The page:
Video illustrating the speech recording and cueing procedure (Levy et al., 2017)
mediaposted on 22.06.2017 by Erika S. Levy, Younghwa M. Chang, Joséphine A. Ancelle, Megan J. McAuliffe
Media is any form of research output that is recorded and played. This is most commonly video, but can be audio or 3D representations.
"This video describes the speech recording procedure for this study. Each child attended a single recording session, conducted in a quiet room. To elicit the changes in speech production, instructions and a combination of visual and verbal cueing were provided as well as prerecorded examples from a model speaker. . . . In completing the stimulus recording, the child sat in front of an experimenter. Before recording began, the child was provided with verbal instructions regarding the procedure and introduced to a mascot—the 'Hawaiian Lion' puppet—who delivered cues and provided a visual reminder of the task instructions. In addition, children were shown further visual reminders: a drawing of a cartoon character with a large, open mouth. Furthermore, to facilitate the children’s understanding of the task requirements and to ensure that a consistent model was provided, we prerecorded a model speaker producing the utterances in habitual, big mouth, and strong voice conditions."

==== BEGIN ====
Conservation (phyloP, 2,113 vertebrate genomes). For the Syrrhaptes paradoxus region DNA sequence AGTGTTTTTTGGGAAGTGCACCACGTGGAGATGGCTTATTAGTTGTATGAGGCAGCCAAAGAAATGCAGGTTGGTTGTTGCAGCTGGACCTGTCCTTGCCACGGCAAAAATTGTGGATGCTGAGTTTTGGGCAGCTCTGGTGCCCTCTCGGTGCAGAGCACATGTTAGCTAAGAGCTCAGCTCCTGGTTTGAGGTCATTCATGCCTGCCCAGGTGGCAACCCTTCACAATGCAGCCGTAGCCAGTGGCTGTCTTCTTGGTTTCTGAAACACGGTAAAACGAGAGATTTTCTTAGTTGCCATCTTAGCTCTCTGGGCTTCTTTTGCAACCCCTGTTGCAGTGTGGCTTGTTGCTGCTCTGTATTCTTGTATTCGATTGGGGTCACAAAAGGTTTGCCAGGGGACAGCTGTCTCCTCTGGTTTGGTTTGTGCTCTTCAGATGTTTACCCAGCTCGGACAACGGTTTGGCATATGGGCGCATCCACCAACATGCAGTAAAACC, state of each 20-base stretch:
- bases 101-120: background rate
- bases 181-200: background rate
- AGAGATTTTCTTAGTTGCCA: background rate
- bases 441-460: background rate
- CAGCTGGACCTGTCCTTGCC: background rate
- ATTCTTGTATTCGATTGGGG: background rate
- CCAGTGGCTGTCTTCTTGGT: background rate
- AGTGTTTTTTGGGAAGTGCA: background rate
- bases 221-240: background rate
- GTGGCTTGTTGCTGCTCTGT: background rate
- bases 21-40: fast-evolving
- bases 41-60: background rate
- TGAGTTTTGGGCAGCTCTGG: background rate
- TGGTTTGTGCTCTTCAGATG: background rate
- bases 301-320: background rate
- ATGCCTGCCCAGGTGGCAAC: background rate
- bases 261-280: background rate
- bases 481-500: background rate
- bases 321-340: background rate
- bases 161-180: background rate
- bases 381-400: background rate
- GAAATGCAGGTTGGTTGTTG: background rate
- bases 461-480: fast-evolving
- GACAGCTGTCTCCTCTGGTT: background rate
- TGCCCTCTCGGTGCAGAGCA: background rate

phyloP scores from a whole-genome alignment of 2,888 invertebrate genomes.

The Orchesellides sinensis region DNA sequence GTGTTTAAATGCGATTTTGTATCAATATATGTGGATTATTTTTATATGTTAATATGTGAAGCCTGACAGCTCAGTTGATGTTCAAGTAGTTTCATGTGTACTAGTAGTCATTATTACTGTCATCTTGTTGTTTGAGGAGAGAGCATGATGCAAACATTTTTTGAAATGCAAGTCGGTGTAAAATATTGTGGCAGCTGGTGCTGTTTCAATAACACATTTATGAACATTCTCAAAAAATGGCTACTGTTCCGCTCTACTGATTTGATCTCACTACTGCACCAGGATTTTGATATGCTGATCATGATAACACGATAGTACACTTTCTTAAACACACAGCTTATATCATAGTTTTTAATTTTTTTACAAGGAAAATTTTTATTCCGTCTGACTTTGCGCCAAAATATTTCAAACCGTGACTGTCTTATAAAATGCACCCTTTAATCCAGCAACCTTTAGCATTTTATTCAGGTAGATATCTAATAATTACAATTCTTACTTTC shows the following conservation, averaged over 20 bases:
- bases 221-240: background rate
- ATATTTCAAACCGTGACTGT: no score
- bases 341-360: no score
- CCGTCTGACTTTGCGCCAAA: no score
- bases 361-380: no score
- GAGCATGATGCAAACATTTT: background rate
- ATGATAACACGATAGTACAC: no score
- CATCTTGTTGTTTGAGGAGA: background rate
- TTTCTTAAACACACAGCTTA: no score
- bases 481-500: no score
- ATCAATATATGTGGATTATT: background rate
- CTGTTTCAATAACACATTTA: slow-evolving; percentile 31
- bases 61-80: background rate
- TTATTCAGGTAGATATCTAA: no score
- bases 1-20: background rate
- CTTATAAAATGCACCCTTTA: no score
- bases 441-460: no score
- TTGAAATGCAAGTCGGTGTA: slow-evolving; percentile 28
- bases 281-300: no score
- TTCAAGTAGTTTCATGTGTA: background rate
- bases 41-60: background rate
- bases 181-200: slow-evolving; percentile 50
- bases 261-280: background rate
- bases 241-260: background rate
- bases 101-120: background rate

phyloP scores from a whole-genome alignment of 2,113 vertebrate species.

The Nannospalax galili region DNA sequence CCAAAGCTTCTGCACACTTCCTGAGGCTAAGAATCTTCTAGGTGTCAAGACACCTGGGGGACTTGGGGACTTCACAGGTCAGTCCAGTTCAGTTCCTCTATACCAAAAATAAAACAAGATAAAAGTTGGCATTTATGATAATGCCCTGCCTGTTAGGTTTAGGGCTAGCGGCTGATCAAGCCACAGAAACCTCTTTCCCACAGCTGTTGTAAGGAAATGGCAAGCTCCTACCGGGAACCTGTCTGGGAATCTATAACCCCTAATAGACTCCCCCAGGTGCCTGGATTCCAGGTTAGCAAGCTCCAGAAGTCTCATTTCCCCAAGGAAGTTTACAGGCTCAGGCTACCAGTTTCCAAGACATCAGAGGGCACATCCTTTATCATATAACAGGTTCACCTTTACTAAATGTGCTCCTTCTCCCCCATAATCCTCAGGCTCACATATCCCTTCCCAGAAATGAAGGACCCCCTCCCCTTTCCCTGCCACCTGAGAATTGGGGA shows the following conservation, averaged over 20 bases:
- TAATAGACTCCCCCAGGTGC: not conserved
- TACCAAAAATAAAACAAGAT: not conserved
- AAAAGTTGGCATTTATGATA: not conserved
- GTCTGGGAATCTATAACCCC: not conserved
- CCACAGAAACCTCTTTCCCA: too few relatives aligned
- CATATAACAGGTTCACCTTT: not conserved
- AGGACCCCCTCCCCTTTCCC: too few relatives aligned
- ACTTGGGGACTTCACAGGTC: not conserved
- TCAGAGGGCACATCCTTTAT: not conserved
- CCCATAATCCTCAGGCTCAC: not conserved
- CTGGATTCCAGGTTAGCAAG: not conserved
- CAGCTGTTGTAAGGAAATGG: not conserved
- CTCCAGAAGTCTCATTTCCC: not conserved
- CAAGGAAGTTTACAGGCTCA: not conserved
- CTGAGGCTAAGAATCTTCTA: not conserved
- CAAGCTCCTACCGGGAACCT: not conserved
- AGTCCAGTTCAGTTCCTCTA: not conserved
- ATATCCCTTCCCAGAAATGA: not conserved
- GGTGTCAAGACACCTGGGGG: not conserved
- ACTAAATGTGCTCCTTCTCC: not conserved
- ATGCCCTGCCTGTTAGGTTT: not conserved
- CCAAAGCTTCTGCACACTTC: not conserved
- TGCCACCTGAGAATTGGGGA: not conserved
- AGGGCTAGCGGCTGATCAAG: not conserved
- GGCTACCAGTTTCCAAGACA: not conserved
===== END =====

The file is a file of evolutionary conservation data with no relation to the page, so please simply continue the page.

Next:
For the entire methodology, please see the original article.
Levy, E. S., Chang, Y. M., Ancelle, J. A., & McAuliffe, M. J. (2017). Acoustic and perceptual consequences of speech cues for children with dysarthria. Journal of Speech, Language, and Hearing Research, 60(6S), 1766–1779.